How we create forecasts days ahead
At short range, six- to 48-hours, it is possible to predict many fine scale details about the weather conditions.
North Atlantic and European model
Short-range forecast are mainly provided by the North Atlantic and European (NAE) numerical forecast model. By running the model over only the North Atlantic region, rather than globally, we are able to increase the resolution. This leads to an improved representation of atmospheric processes and an increase in the level of detail in the forecasts. Adding increased detail inevitably increases the risk of errors.
The North Atlantic and European model is also run in an ensemble forecast to help understand the uncertainty in each individual forecast.
A global model is also needed to provide forecasts for cities around the world and worldwide aviation forecasts of upper-level winds, icing and turbulence.
Two days ahead
When forecasting more than two days ahead, the global model is needed because the weather we experience several days ahead can be influenced by the weather happening right now at the other side of the world.
Forecasts out to six days ahead are provided by the global forecast model. The global model also feeds weather into the North Atlantic and European model from outside its region.
Several days ahead
As we extend the forecast time range even further, out as far as two weeks ahead, the use of ensemble forecasts is essential.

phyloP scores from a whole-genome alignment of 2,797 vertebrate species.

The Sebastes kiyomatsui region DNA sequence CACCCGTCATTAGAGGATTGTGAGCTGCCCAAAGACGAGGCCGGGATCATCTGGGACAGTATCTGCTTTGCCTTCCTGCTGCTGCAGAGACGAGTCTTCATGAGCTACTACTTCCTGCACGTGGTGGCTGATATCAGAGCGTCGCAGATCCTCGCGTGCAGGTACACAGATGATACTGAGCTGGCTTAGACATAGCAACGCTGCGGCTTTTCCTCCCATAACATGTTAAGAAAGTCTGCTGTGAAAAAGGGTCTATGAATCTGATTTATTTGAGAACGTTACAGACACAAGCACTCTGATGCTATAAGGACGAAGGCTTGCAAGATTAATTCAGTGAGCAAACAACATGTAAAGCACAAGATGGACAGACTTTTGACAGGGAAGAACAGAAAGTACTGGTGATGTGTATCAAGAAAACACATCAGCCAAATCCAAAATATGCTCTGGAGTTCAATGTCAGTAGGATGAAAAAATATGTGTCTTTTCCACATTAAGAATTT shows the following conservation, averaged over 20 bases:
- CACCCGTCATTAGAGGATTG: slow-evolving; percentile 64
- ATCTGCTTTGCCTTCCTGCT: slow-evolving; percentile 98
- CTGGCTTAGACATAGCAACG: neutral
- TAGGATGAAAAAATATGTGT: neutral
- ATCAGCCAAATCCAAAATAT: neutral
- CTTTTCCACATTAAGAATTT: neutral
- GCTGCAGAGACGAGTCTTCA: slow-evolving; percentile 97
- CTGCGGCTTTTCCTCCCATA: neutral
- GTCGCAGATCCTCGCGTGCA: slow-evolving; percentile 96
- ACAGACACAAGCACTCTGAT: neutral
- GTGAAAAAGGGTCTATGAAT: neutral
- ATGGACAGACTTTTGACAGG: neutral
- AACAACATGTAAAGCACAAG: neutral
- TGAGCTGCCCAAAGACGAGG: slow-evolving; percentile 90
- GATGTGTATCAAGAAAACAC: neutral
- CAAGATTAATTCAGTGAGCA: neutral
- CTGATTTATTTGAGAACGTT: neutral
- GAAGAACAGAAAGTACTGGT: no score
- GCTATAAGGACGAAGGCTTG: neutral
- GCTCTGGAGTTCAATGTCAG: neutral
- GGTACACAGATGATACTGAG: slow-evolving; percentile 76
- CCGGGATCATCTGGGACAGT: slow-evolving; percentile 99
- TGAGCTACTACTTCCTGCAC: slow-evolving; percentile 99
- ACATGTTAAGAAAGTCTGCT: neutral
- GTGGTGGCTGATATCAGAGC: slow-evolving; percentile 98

One to two days ahead the uncertainty is usually in the local details of the weather, but several days ahead the whole weather pattern can often be uncertain.
In ensemble forecasting, many separate forecasts are run for the same forecast period, each with slightly different starting conditions. The resulting forecasts become increasingly different from each other as the forecast range increases.
The spread of different forecasts, for a given time, gives the forecaster an indication of the uncertainty of the forecast.
Forecasters are also able to compare the results from our model with those from other centres. If all models are producing approximately the same solution, confidence in the forecast would be high.
Confidence can also be estimated by the consistency between the latest model forecast, earlier forecasts and ensemble forecasts. If the model is consistent then confidence may be high but if it suddenly changes then confidence falls rapidly. In these situations the solutions of other models may be crucial.
Research is ongoing at the Met Office on the use of ensemble forecasts to estimate the inevitable uncertainty associated with weather forecasting and in how to best communicate that uncertainty to forecast users.
Warnings of severe weather
Early warnings and advisories of severe weather are issued by our forecasters as part of the Severe weather warnings. The decision to issue a warning is made after the forecaster has examined forecast data from all of these sources, combined with their experience and judgement about the likelihood of severe weather occurring. This human-machine partnership is very important in producing accurate weather forecasts.